I also had a woman reminiscent of Mrs. Potato Head, in bathing suit and frightening gaudy makeup, blabber at me in what I believed to be Russian for a few minutes while I stared back, shrugging and responding with a lame, “English?”
I see my passing friend Hanh at a local cafe often. She’s a 39-year-old single mother and sells medical equipment. She and her pal offered to take me to Hue for a weekend trip. She said they like to drive their motorbikes fast. They laughed. She gave me her phone number, and I gave her mine. I said I’d check with my boyfriend to see if we had plans. I don’t plan to hop on her bike anytime soon—the prospect sounds terrifying—but we say hi and chat whenever we see each other.
Still, there are some strangers I prefer to ignore. There’s one old American guy in my neighborhood who seems to prey on the company of others, inviting himself to join paying customers at restaurants and ordering nothing but a glass of water. Tanned and wrinkly, with a white beard and bulging blue eyes, he wears the same outfit and giant backpack most days, rolls his own cigarettes, and is a self-described follower of the book of Leviticus. He could simply be lonely, but he gives me the heebie jeebies. I avoid eye contact whenever he’s in my general vicinity, preferring to observe his character from a safe distance.
I’m trying to be open, but it’s good to have headphones handy, just in case.
Read on as I take a break from Vietnam-expat-life writing to get snarky.
The only constant is change, and language is no exception. Words and their meanings are ever evolving, a reflection of the needs, desires, and behaviors of speakers, writers, and readers of that language. This evolution often happens to the joy of some (e.g., the addition of “yooper” to Merriam-Webster’s dictionary in 2014 for my boyfriend and his family, who are from Escanaba, Michigan—his mom got him a t-shirt emblazoned with “yooper” and its definition across the chest shortly after the news came out) and to the dismay of others (see: jegging).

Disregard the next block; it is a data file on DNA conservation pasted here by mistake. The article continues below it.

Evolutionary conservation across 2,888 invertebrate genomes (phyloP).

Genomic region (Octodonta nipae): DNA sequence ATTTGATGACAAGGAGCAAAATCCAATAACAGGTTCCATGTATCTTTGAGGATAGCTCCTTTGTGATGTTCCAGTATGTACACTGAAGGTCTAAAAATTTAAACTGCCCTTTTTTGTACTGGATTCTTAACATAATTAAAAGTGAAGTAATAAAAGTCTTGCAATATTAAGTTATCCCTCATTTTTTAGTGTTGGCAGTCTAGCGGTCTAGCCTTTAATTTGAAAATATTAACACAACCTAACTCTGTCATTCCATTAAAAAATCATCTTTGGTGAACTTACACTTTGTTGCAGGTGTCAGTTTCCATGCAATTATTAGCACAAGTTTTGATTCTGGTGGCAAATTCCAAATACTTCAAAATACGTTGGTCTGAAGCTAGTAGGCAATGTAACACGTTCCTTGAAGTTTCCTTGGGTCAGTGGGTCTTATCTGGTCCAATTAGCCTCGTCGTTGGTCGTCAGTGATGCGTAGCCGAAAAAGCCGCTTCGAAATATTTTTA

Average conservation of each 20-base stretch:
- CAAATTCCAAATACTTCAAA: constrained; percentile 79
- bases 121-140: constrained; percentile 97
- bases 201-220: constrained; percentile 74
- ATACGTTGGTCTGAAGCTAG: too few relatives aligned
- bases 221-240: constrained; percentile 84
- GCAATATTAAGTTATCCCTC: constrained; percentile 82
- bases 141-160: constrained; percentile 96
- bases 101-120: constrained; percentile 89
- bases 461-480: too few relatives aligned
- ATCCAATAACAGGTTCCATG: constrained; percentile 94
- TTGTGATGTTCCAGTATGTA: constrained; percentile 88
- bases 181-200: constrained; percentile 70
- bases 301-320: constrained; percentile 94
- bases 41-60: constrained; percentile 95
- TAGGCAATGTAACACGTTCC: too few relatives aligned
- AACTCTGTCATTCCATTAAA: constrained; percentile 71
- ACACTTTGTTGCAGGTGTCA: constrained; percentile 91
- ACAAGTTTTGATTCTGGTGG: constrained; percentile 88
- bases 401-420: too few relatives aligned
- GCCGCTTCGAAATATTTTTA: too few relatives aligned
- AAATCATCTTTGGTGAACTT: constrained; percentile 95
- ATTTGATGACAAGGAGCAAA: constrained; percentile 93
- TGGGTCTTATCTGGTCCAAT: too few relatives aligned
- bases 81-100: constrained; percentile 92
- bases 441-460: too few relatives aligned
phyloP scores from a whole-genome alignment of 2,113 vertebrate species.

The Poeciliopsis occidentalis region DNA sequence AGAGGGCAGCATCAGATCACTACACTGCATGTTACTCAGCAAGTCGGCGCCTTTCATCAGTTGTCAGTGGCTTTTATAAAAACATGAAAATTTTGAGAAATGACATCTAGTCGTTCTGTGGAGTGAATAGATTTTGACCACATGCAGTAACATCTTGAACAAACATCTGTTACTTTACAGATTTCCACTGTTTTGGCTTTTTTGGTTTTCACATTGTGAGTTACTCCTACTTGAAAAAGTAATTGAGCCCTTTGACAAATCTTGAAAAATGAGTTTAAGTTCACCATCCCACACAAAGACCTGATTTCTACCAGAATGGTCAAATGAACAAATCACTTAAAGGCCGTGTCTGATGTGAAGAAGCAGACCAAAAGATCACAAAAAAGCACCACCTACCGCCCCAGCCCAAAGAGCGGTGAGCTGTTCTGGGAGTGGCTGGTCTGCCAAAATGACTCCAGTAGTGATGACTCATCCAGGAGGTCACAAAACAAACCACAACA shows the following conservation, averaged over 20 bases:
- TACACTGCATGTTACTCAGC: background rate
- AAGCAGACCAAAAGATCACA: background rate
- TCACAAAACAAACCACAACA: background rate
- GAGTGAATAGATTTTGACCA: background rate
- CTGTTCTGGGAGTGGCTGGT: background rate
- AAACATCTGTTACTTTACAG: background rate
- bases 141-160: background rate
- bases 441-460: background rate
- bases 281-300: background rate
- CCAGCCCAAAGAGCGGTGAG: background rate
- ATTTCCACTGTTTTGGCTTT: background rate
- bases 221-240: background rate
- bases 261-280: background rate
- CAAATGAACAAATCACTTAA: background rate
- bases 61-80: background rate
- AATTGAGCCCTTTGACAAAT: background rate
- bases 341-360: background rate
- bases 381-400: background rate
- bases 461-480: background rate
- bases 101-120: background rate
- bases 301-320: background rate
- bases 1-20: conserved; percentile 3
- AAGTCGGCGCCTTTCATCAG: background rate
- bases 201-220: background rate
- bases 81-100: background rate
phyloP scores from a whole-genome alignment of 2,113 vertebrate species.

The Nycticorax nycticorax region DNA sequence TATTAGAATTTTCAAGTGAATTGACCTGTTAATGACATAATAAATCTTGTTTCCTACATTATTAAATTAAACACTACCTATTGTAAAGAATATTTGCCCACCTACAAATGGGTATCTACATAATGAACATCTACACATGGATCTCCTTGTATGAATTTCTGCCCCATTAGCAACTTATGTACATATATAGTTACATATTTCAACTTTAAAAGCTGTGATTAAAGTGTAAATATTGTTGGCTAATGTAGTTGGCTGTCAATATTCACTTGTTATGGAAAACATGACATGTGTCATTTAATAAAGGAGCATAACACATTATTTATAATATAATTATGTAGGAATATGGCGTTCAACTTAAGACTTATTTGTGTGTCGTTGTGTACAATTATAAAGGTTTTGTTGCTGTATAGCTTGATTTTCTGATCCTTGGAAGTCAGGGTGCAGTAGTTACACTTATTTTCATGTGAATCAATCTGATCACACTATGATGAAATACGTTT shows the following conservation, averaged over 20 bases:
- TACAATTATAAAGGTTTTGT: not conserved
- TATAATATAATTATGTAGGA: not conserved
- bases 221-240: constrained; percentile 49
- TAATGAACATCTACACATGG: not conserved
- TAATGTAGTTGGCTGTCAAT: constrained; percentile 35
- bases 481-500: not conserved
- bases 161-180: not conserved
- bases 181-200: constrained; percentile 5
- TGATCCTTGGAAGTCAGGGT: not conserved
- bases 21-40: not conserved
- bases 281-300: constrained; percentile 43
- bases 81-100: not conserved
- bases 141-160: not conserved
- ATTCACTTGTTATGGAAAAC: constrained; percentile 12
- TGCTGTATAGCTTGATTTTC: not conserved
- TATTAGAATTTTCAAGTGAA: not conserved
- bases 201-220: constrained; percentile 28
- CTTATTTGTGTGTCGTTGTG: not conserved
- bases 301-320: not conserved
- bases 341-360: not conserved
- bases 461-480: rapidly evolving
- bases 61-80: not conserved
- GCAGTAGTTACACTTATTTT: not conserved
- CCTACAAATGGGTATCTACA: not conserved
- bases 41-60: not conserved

Digital culture in particular has played a large role in the English language’s recent evolution: more additions to Merriam-Webster in the past two years include catfish, crowdfunding, digital divide, net neutrality, and NSFW. However, new establishment-recognized words aren’t the only way that language can evolve. I’ve noticed increasing usage of the following forms of internet writing, most frequently in photo captions or status updates on social media, all of which I find to be problematic.
Call me a curmudgeon ahead of my time if you’d like. I just can’t help but think of a lunch and learn that I sat through as an intern at National Geographic, with a famous feature writer as the speaker. He had started out as a caption writer for the magazine. That was all he did—write useful captions to help readers understand the photos they were viewing, all within a tight word count so that they could fit into the magazine’s layout. It was something you had to perfect if you wanted to work your way up the ladder. This profession still exists, perhaps in a less respected way, because digital publications tag their photos so that search engines can help people find what they’re looking for.
My point is, I enjoy when captions have a purpose, and when status updates or tweets are informative or funny or thoughtful. But more often, they’re so stylized their only use is to help keep my social media scrolling as mindless as I’d hoped it’d be.
“You forgot your tenth complaint,” you’re thinking, you savvy, discerning reader.
10. Listicles. Writers can’t seem to argue a solid point anymore without using lists.
Kung Fu Pho & The Condom Mascot
I enjoy noticing signs in Da Nang—neon signs and billboards and chalkboards and posters and permanent building signage, in Vietnamese or English or both.
Phil and I went to a free film this past Saturday evening, part of a three-day Japanese film festival called “The Colors of Love”. While the film was free, tickets were required (or so we thought), so we went to the State-run Le Do Cinema in the city center early in the day to pick ours up. All of the tickets had been distributed, but the cinema staff encouraged us to come back after the start time, explaining that the theatre wasn’t likely to fill to capacity. They were right, and we enjoyed what was roughly a Japanese version of Love Actually while sitting in a stiff 2-person seat.